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Why Terry Francona’s Aggressive 3-0 Approach is a Mistake


For all the talk we’ve heard about Terry Francona over the last few months, it’s easy to forget that he has yet to actually manage a non-exhibition game in Cleveland. He’s been a very visible figure this offseason and he’s clearly made his mark on the Indians’ clubhouse already, but for all the talk of his strategic genius we have yet to actually see him in action with the Tribe.

So when Francona offered some concrete information on how he plans to manage the Indians last week, it got some attention. Specifically, he says he will encourage his players to swing in 3-0 counts:

Cleveland’s hitters will be given the go-ahead to attack 3-0 pitches in certain situations this year.

“I never quite understood why so many people just automatically take 3-0,” Francona said. “If you’re a smart enough hitter, and you’re able to just say to yourself, ‘OK, I’m going to get a certain pitch in a certain spot,’ it’s like a free swing.

“A lot of times, even if a guy swings 3-0 and fouls a pitch back, because they took a healthy swing, they feel better about the next pitch. I think it’s great, and I think it breeds confidence.”

It’s an interesting philosophy and I love Francona’s willingness to think outside the box, but that doesn’t mean it’s the right idea. In fact, swinging away in 3-0 counts is exactly the opposite of what a smart hitter should do.

For those unfamiliar with the concept, game theory is the study of decision-making given the constraints of different circumstances and other actors’ desires. The “prisoner’s dilemma,” a hypothetical situation in which two conspiring criminals must decide independently whether or not to cooperate with an investigation, is perhaps the most famous game theory analysis. Though both criminals would be better off if both refused to participate, each knows that he is better off individually by turning on his partner. Given the impossibility of coordination and each criminal’s desire to improve his own situation, the Nash equilibrium (the combination of both men’s rational decisions) is for both criminals to turn each other in.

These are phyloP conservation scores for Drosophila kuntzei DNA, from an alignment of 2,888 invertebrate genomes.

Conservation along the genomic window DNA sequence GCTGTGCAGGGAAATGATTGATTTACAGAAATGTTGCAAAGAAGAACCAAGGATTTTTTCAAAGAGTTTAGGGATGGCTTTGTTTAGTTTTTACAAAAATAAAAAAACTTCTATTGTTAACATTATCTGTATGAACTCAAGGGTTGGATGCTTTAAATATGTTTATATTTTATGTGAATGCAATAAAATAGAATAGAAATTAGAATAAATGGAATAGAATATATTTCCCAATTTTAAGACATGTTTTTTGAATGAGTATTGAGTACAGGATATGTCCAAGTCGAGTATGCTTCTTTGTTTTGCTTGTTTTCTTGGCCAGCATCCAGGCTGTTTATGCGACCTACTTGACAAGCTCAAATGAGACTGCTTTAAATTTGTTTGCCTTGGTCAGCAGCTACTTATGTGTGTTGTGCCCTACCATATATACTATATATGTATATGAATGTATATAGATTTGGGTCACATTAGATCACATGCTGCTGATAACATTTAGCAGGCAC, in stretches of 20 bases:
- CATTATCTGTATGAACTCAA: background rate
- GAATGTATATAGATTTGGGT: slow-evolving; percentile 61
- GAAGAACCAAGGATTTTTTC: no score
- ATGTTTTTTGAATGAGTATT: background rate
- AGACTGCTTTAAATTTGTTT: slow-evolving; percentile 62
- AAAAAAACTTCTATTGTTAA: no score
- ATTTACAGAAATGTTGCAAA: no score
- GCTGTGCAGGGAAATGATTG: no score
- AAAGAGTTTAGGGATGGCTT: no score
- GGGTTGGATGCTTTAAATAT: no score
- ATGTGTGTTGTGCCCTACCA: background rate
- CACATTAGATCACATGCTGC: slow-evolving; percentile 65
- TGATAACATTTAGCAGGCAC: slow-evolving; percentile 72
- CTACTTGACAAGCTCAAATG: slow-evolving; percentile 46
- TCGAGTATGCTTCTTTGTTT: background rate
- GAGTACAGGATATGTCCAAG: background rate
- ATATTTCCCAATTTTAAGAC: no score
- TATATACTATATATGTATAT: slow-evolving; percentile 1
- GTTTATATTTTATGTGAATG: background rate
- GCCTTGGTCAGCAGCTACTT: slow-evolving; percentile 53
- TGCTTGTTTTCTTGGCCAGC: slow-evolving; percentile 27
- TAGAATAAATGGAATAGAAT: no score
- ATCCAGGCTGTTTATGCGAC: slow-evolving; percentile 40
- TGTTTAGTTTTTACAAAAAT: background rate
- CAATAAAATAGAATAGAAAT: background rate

At the Society for American Baseball Research Analytics Conference earlier this month, Matt Swartz gave a fascinating presentation about game theory as it applies to pitchers’ choices about what pitches to throw and where to throw them and batters’ decisions of whether or not to swing. Though the 3-0 count model was not the focus of his presentation (it was just a simple illustration before he got into more the more specific questions that he has researched), he walked through it in an interesting way—and came to a very clear conclusion.

In determining the rational course of action for the hitter, one must first consider the different things the pitcher can do. If the pitcher throws a ball, it’s obviously in the batter’s best interest to take ball four and walk to first base. However, if the pitcher throws a strike, the batter is still better off not swinging—this might come as a surprise, but batters who make contact on a pitch in the zone on a 3-0 count don’t do as well as the average hitter in a 3-1 count. So it doesn’t matter whether the pitcher throws a ball or a strike because the batter is better off not swinging either way.

Admittedly this is an oversimplification of the situation. Not all strikes are created equal, and if a batter gets a pitch he knows he can drive you don’t want to get in his way. But when you’re that far ahead in the count, the point remains that swinging at a suboptimal pitch is worse than letting a good pitch go by. In this situation caution is not a vice—especially when Francona is talking about a change in approach that could make his hitters feel uncomfortable at the plate.

I applaud Francona for both his willingness to buck managerial orthodoxy and the fire he is trying to instill in this Indians ballclub, and I hope we continue to see that this summer and in the years ahead. But in this case, his enthusiasm is misguided—with a 3-0 count, an aggressive mistake is very much still a mistake.

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